For the RHS Wildlife Garden, award-winning designer Jo Thompson and her team have created a wildlife sanctuary, representing an urban corridor that has been reclaimed by nature. The garden will show that wildlife can thrive in unexpected places, such as abandoned urban areas or industrial landscapes, as long as there is a diverse range of plants to provide food and shelter for other species.
Jo was keen to shine a spotlight on hawthorn as a star species for wildlife, its spring blossom provides food for pollinators, while the dense spiky branches are an ideal nesting spot for birds and the shrub’s bunches of bright red berries are an important food supply for colder months. The garden will display hawthorn hedges bounding an abandoned railway line.
Wildlife gardener Kate Bradbury has lent her expertise to the project, helping make the most of the space by adding a wide variety of plants that are beneficial to wildlife. Research has shown that many species of insect, including butterflies, suffered from the soaring temperatures and drought of summer 2022, so much of the planting in the Wildlife Garden will be drought tolerant, giving wildlife food and cooler spots to rest even in extreme heat. Drought tolerant plants that will feature prominently include the purple baubles of Angelica sylvestris
‘Vicar’s Mead’ and the delicate yellow-leaved tree, Gleditsia triacanthos
In the RHS Resilient Garden, Tom Massey has designed a space to demonstrate resilience to the effects of a changing climate. The design accompanies Tom’s first book, ‘Resilient Garden’, which was written for the RHS in collaboration with the RHS Science team. The garden will illustrate many of the techniques discussed in the book, including planting to cope with weather fluctuations such as drought and flooding, and gardening to mitigate habitat loss in the wider countryside. The garden will give visitors plenty of ideas to take home and implement, ensuring their plots are more adaptable for the climate of the future.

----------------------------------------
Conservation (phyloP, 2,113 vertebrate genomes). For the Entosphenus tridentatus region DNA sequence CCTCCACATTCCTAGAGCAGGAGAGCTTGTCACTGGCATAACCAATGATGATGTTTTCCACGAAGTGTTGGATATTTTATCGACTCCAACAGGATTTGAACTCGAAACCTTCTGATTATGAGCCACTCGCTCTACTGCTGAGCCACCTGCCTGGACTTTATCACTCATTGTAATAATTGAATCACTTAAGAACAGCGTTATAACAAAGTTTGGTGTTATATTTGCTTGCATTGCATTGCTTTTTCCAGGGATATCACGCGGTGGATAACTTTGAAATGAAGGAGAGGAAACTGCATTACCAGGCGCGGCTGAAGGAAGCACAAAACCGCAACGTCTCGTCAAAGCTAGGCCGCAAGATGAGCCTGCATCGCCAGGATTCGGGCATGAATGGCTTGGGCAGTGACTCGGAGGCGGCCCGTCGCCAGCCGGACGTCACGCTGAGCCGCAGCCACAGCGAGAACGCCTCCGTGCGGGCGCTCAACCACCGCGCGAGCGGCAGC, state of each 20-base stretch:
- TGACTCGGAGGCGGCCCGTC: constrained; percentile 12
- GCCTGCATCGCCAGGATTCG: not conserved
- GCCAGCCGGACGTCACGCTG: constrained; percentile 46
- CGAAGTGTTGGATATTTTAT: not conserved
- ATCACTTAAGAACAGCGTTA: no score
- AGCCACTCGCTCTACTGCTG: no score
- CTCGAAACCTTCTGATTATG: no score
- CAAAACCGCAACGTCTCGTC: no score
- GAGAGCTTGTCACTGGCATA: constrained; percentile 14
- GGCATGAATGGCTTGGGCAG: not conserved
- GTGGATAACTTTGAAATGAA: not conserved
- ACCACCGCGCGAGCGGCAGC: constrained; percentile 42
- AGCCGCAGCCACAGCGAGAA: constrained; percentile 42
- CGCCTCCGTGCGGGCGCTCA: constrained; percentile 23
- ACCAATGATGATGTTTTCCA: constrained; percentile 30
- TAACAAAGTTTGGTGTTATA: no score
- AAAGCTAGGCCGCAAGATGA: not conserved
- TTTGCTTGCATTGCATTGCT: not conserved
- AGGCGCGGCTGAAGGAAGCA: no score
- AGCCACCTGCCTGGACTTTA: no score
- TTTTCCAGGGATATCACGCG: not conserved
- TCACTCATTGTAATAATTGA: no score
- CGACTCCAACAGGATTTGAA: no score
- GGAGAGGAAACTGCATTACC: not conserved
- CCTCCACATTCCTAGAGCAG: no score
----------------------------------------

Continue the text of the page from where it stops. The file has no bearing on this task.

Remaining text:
One half of the garden will display planting for drought resilience, heat reduction, rainwater harvesting and the reduction of air pollution. Research by the RHS has shown that the hairy leaves of Cotoneaster franchetii
trap air polluting particles, so this will be used as a hedge, alongside pines that help cool and filter the air.
The second half will focus on sustainable water management, habitat creation, nature connection and an innovative method of grow your own, known as a ‘food forest’. The layered planting mimics a forest habitat, and most of the plants are edible or medicinal. Trees including Prunus species are surrounded by shrubs plants like blackcurrants, with wild strawberries and bugle covering the ground. All the plants in this section are tolerant of seasonally waterlogged conditions, and the design incorporates ponds and swales flowing through the forest.
The RHS Resilient Garden, supported by ACO, will feature innovative virtual reality technology showing a before and after transformation.
Helena Pettit, RHS Director of Gardens and Shows, said: “Gardens of all shapes and sizes can make an incredible difference for wildlife as well as being beneficial to the climate, so we are very excited to be showcasing this with the Wildlife Garden and Resilient Garden at RHS Hampton Court. We hope gardeners will be able to take inspiration from the designs, putting new ideas into practice to future-proof their gardens and creating space for biodiversity to thrive.”
The RHS Hampton Court Palace Garden Festival runs from 4 - 9 July and tickets are available to buy online at www.rhs.org.uk/hamptoncourt